At last my friend returned. “The general will see you presently, Wynne; but it is a useless errand. Give me André’s letter.” With this he left me again, and I continued my impatient walk. In a quarter of an hour he came back. “Come,” said he: “I have done my best, but I have failed as I expected to fail. Speak your mind freely; he likes frankness.” I went after him, and in a moment was in the farther room and alone with the chief.  78
  A huge fire of logs blazed on the great kitchen hearth; and at a table covered with maps and papers, neatly set in order, the general sat writing.  79
  He looked up, and with quiet courtesy said, “Take a seat, Captain Wynne. I must be held excused for a little.” I bowed and sat down, while he continued to write.  80
  His pen moved slowly, and he paused at times, and then went on apparently with the utmost deliberation. I was favorably placed to watch him without appearing to do so, his face being strongly lighted by the candles in front of him. He was dressed with his usual care, in a buff waistcoat and a blue-and-buff uniform, with powdered hair drawn back to a queue and carefully tied with black ribbon.  81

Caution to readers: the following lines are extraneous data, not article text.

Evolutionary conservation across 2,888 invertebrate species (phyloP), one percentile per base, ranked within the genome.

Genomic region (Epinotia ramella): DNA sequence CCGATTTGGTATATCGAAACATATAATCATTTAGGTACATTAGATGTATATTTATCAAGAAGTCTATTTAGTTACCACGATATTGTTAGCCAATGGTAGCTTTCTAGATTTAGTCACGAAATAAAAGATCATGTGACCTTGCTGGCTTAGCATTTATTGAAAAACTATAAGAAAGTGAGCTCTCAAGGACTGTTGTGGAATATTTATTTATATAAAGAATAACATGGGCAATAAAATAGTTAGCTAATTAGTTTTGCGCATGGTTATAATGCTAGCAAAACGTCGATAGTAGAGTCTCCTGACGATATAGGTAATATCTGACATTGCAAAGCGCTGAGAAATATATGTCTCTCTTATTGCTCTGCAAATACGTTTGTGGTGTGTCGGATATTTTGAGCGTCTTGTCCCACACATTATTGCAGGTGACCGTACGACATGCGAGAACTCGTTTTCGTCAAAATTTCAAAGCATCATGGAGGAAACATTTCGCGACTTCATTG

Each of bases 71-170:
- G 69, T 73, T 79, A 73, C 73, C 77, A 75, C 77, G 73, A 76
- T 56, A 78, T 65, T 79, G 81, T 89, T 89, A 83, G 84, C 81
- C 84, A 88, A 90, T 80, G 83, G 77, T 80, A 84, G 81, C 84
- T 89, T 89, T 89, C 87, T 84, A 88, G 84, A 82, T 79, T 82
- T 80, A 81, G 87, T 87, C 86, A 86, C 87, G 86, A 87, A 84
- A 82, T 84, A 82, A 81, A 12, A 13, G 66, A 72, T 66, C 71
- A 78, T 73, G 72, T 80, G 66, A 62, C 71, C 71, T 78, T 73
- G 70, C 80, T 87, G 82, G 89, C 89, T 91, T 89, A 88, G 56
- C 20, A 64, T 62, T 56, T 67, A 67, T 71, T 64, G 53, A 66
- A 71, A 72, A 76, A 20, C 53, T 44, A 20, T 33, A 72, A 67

The face, with its light-blue eyes, ruddy cheeks, and rather heavy nose above a strong jaw, was now grave, and I thought, stern. At least a half-hour went by before he pushed back his chair and looked up.  82
  I am fortunate as regards this conversation, since on my return I set it down in a diary; which, however, has many gaps, and is elsewhere incomplete.  83
  “Captain Wynne,” he said, “I have refused to see several gentlemen in regard to this sad business; but I learn that Mr. André was your friend, and I have not forgotten your aunt’s timely aid at a moment when it was sorely needed. For these reasons, and at the earnest request of Captain Hamilton and the marquis, I am willing to listen to you. May I ask you to be brief?”  84
  He spoke slowly, as if weighing his words.  85
  I replied that I was most grateful—that I owed it to Major André that I had not long ago endured the fate which was now to be his.  86